Module 2: Section 3
Section 3 Preview
When do we need transitional and saving provisions?
In this Section, we are concerned with matters that are vital for the coherent introduction of new legislation to ensure that the relationship between the existing law and the new legislation, and the transition from one to the other, are properly bridged.
These provisions determine how circumstances that have already arisen under existing law are to be treated after that law is amended (including by being repealed or replaced). Matters of these kinds require the drafter to exercise careful judgment as to when they are needed and what they should contain.
By the end of this Section, you should be able to do the following:
- decide when saving and other transitional provisions are necessary;
- draft sound saving and other transitional provisions.
This Section is divided into four subsections organised in terms of the following questions:
- General Considerations
- What is the function of transitional provisions?
- How do saving provisions differ from other transitional provisions?
- What purposes do these provisions serve?
- How important are these provisions?
- Are these provisions required in all legislation?
- When should you work on these provisions?
- Legal Effects of Repeals
- What are the legal consequences of a repeal?
- What are the common law rules on the effects of repeals?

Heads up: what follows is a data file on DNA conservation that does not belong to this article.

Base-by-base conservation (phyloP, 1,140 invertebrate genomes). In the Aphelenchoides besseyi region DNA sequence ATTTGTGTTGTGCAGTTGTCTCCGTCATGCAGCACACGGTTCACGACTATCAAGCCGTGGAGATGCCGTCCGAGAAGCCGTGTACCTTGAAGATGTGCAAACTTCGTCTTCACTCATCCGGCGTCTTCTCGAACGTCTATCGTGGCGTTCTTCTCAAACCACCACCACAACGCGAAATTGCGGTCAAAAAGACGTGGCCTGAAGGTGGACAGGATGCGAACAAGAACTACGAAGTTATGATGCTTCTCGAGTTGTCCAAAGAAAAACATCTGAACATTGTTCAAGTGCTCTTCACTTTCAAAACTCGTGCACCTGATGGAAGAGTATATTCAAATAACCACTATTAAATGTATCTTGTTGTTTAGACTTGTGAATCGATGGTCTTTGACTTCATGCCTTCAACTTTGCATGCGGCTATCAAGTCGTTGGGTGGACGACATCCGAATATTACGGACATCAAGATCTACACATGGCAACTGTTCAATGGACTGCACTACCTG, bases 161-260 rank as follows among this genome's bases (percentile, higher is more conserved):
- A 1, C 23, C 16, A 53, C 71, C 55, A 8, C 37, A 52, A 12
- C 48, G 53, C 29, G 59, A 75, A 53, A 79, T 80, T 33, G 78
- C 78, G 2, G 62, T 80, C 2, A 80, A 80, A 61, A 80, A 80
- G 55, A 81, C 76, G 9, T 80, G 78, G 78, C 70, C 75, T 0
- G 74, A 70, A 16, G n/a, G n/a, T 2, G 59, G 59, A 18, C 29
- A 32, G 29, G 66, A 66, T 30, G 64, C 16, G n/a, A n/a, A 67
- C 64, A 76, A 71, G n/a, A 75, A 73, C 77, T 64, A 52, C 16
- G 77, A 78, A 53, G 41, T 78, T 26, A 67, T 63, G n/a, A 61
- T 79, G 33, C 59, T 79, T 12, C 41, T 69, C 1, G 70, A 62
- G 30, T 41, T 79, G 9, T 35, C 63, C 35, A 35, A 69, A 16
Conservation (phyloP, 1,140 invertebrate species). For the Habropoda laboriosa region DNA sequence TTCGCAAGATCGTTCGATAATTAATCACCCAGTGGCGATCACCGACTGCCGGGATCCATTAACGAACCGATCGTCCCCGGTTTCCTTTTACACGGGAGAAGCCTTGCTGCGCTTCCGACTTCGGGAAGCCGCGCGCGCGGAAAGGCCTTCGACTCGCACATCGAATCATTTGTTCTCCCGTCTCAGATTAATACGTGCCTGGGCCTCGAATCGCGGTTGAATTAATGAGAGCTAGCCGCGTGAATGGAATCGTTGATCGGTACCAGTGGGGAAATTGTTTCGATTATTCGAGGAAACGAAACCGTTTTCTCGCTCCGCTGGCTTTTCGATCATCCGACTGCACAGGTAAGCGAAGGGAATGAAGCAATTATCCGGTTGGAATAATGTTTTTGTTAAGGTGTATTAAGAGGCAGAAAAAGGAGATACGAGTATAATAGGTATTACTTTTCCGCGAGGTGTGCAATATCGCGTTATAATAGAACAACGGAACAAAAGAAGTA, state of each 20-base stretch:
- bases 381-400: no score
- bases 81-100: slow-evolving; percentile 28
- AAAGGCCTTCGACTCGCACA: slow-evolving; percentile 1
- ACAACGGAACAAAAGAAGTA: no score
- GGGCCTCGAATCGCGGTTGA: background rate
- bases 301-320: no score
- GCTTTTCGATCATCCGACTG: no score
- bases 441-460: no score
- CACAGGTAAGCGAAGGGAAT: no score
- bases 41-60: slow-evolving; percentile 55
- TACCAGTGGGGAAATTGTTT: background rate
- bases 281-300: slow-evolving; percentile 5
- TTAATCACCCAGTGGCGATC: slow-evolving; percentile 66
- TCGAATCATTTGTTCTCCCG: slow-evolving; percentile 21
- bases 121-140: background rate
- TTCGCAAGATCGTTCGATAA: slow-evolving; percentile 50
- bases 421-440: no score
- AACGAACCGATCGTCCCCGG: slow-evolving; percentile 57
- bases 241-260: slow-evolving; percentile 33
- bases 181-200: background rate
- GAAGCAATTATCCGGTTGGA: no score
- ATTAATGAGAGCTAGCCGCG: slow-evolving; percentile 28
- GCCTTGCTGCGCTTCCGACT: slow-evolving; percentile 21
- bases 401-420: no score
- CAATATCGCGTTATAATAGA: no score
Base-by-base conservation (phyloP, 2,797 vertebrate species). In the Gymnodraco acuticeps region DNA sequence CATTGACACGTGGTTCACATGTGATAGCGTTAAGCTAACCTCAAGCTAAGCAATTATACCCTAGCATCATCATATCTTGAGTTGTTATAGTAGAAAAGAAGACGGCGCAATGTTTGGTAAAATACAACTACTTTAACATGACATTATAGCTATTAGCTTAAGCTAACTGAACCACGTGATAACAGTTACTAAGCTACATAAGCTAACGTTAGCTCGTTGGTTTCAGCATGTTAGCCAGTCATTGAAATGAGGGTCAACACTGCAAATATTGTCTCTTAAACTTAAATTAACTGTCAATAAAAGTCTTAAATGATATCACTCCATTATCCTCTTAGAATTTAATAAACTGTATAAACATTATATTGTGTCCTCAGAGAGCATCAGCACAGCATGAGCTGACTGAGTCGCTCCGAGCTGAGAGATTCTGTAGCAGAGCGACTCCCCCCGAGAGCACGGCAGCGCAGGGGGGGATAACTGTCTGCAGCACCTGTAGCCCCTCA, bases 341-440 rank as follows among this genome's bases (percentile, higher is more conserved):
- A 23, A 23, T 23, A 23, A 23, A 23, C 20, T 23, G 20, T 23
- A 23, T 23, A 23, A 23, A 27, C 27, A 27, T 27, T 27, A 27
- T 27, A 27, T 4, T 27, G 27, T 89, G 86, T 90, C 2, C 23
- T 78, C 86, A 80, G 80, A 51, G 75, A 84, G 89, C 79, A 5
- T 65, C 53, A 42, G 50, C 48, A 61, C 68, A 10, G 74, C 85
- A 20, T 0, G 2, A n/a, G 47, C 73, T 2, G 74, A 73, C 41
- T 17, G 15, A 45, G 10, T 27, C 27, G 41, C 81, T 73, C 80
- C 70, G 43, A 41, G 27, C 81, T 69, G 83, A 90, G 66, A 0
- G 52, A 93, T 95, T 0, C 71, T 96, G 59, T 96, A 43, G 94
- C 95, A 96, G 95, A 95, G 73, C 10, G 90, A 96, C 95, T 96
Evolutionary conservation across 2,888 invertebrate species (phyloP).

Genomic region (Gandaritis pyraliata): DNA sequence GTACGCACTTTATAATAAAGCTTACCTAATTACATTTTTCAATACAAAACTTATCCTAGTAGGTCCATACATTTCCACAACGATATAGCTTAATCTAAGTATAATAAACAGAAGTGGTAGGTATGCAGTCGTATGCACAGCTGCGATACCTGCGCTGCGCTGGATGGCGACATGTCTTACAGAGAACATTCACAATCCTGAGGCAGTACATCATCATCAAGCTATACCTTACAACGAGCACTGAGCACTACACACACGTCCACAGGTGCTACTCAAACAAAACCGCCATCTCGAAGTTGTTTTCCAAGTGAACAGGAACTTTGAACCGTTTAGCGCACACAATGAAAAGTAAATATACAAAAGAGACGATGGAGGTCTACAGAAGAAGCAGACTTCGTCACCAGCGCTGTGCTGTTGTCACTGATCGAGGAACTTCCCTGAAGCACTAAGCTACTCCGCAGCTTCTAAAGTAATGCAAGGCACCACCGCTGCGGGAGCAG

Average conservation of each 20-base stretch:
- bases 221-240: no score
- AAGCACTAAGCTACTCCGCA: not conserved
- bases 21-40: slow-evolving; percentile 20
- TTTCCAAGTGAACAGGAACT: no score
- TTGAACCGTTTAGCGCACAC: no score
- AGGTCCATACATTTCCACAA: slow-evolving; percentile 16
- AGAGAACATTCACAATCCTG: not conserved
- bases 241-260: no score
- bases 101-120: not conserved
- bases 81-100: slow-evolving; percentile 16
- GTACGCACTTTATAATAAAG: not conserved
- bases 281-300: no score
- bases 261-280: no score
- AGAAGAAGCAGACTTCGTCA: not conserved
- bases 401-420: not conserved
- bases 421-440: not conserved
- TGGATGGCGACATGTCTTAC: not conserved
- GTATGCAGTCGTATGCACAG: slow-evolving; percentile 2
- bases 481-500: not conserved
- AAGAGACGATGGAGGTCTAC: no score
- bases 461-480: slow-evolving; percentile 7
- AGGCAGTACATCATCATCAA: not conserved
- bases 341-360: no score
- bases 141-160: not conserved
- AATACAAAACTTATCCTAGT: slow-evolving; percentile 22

- What modifications are made by the Interpretation Act?
- How should the Interpretation Act be used?
- Content of Saving and Other Transitional Provisions
- What matters are likely to require these provisions?
- How are unqualified saving provisions expressed?
- How are transitional provisions affecting past matters expressed?
- How are provisions instituting transition arrangements expressed?
- Drafting Saving and Other Transitional Provisions
- How does the presumption against retrospective legislation relate to these provisions?
- How do we decide which matters should be saved?
- What forms may saving provisions take?
- How should the drafting of transitional provisions be approached?
- What forms may transitional provisions take?
- What practical points should be borne in mind?
Studying this Section
The aim of this Section is to make you familiar with the way in which transitional and saving provisions are dealt with in legislation and to develop approaches that are appropriate to enable you to decide:
- when these provisions are needed;
- what kinds of matters should be covered by these provisions;
- how these provisions can best be drafted.
The Section contains numerous examples, which require careful attention. You are also invited to examine closely how the sections of the Interpretation Act in your jurisdiction dealing with the legal effects of repeals and amendments affect the treatment of these provisions.
In studying this Section, you will need to refer frequently to the Interpretation Act in force in your jurisdiction (with all current amendments) and to the model Interpretation Act in the Resource Materials. Make sure that you have both available before you start work on this Section.
The importance of saving and other transitional provisions is often overlooked and their preparation can be difficult for those unfamiliar with their use. You may need to re-work some of this material to confirm your understanding.